There was Katherine with her butter-yellow hair and golden skin and cornflower blue eyes and who always dressed in pale linen that on her, wrinkled in just the right places, and who, whether she wore make-up or not, I can’t say, because she looked like she woke up like that and I couldn’t see any trace.
There was Laura, who worked for my editor but had been promoted to some associate or something and who, as far as I could tell, only owned one suit (or many of the same) but it was by Chanel and fit her perfectly, emphasizing her perfectly proportioned body. Laura who had rich-chestnut wavy hair that always looked tossled, never never messy, and fell in her eye in a way that even I found sexy, and who ran around with and Hermes day planner and seemed the model of efficiency.
There was Dawn, who was a real assistant in the features department and who truly never wore make-up, except sometimes a ruby colored lipstick and that’s it and it was perfect. She was brilliant, beautiful, kind, patient, effective, and during my tenure, was promoted from assistant slave, like me, to a real editor and given her own glass office complete with black laqeur desk and her face lit up and she ran saying, “Isn’t it the best!” and I was happy for her.
The rest are a blur of gorgeous young things who I doubt had ever known the pain of being ordinary, or it had never even occurred to them. How they got here, I don’t know. If it was smarts, looks, connections…who could say. But they all seemed better than me.
One day, Steven Florio, whose children I had babysat and who told me of the program in the first place, was driving me into work. He was a senior editor at G.Q. at the time, though it was clear that one day he’d be exactly where he is now – CEO, because that was just him. I spilled; cried in his car; I blabbered like a baby. I don’t belong, I don’t fit in, and on and on. And he said,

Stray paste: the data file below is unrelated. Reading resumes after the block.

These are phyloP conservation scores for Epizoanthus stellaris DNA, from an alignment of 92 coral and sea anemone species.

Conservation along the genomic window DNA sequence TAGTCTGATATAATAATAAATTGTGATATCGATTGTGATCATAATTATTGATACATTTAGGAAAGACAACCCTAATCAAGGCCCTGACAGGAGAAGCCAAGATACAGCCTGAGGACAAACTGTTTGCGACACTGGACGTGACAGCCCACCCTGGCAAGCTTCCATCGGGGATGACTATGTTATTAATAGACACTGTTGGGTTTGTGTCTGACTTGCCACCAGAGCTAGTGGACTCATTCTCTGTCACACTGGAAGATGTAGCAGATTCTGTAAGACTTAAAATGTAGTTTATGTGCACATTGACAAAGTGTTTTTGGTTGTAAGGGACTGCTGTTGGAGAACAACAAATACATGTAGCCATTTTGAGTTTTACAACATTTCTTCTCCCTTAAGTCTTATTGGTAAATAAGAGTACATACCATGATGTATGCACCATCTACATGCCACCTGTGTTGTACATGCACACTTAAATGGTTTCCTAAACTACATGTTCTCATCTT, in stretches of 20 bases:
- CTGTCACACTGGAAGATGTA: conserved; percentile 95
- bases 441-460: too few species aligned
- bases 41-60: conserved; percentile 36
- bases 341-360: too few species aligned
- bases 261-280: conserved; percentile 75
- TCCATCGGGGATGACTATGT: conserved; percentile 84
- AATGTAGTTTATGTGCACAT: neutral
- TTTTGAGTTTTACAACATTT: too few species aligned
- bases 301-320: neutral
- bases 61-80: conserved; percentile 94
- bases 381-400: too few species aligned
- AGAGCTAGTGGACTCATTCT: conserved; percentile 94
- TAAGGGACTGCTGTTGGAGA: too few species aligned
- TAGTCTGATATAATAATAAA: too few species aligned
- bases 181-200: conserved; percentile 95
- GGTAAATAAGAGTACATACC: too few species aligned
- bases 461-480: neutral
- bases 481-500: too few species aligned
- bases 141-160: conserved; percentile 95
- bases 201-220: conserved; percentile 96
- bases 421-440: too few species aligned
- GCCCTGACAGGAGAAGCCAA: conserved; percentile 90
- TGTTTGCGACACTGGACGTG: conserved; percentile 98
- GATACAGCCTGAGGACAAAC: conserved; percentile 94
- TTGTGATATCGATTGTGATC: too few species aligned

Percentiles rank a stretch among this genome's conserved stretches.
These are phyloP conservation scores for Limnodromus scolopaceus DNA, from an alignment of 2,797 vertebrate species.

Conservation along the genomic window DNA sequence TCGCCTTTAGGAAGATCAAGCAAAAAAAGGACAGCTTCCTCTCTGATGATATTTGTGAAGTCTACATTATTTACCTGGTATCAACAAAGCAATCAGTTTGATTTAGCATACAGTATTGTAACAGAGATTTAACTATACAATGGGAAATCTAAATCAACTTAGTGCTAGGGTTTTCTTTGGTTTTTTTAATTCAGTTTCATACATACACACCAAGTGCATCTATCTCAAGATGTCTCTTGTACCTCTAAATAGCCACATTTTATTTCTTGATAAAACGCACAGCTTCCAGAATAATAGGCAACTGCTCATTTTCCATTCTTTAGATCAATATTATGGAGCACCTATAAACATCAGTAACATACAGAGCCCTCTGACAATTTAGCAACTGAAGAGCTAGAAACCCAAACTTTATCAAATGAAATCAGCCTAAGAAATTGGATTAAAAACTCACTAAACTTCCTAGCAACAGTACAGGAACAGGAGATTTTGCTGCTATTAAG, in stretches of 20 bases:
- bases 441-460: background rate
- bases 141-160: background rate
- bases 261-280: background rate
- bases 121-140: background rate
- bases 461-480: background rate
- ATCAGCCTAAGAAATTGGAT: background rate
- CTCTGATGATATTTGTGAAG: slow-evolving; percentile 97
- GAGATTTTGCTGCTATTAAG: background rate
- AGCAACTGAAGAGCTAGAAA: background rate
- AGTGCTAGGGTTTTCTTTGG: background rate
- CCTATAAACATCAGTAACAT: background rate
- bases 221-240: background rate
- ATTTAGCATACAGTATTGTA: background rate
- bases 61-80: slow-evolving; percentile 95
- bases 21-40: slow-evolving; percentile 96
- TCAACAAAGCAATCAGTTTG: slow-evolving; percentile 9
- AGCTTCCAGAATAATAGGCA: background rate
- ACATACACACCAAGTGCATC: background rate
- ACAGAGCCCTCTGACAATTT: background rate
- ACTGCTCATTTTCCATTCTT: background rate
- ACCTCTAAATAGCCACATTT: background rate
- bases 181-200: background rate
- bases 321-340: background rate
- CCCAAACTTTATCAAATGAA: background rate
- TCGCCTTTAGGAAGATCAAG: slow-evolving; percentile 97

“What?” I said.
“Fake it.” I listened. “Let me tell you somethi.ng,” he said, eyes on the road. “Everyone is faking it. You fake it long enough, you learn it, then next thing you know, you’re not faking it anymore.”
It was a version of Goethe’s “Be bold and mighty forces will come to your aid.” He didn’t mean be a fake; he meant, try it on. He meant, you will learn. Not everyone can do this; anyone can fake, for certain, but eventually, you have to produce and I understood that and so did he. He believed in me and knew that if I could just get beyond feeling like I didn’t fit in, if I could just pretend for a while, one glorious day, I would realize, that I was no longer faking it and it was real.